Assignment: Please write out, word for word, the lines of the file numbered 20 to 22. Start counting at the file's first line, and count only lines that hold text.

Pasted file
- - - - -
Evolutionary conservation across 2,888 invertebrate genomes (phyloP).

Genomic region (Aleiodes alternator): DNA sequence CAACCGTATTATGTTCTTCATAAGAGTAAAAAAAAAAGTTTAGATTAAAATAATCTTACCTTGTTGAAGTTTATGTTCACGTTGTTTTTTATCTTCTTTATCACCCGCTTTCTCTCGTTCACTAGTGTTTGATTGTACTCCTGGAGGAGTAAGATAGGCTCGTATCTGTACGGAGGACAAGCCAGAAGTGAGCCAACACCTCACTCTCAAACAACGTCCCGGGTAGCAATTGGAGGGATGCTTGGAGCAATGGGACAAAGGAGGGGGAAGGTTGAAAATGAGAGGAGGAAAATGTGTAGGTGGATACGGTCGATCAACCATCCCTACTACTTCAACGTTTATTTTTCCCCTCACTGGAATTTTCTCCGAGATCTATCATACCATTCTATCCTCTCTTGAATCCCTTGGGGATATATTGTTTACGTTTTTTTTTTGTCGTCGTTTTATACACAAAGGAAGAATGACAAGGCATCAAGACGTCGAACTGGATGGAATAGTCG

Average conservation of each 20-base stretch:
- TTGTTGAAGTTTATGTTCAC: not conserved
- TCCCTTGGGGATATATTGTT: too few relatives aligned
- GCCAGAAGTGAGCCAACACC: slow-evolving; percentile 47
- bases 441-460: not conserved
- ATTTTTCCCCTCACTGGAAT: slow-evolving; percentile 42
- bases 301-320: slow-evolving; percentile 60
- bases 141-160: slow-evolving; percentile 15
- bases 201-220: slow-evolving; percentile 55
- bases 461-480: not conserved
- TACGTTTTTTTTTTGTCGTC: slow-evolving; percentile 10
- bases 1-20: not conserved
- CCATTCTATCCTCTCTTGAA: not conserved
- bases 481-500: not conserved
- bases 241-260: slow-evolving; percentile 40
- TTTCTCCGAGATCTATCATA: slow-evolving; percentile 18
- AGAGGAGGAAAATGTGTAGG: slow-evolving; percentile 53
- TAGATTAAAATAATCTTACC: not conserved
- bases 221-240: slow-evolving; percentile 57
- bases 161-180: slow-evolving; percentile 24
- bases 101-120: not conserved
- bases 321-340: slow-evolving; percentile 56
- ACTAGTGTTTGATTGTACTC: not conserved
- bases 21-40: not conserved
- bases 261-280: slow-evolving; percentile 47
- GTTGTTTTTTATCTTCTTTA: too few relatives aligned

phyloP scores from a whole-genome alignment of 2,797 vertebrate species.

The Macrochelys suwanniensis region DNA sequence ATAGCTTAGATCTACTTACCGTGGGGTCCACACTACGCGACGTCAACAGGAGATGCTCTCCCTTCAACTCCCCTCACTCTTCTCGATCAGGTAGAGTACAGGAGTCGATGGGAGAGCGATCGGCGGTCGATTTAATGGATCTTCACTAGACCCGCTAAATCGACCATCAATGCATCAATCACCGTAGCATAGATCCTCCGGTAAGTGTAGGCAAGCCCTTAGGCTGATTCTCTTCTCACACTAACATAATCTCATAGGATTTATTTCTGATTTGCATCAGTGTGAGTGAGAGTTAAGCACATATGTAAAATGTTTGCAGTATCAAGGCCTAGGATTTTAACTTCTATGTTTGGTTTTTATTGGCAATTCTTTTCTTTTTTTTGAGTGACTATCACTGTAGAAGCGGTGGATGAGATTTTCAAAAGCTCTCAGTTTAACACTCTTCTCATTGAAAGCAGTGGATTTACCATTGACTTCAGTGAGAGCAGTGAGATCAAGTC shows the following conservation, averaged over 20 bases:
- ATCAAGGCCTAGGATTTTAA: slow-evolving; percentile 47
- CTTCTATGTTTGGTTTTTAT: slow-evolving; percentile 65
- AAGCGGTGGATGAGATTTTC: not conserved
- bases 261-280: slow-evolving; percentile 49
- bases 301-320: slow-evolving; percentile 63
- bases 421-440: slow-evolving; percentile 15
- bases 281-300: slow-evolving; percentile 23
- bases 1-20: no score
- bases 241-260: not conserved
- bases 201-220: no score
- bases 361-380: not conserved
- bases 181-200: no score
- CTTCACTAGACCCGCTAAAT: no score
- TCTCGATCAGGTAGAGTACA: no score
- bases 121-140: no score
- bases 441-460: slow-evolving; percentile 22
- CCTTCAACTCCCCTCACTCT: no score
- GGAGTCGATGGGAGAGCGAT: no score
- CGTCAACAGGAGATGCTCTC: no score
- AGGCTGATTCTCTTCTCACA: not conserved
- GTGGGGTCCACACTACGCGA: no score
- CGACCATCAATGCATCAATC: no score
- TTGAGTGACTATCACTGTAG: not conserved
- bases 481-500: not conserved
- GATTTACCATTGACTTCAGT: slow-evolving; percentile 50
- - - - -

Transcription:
- TAGATTAAAATAATCTTACC: not conserved
- bases 221-240: slow-evolving; percentile 57
- bases 161-180: slow-evolving; percentile 24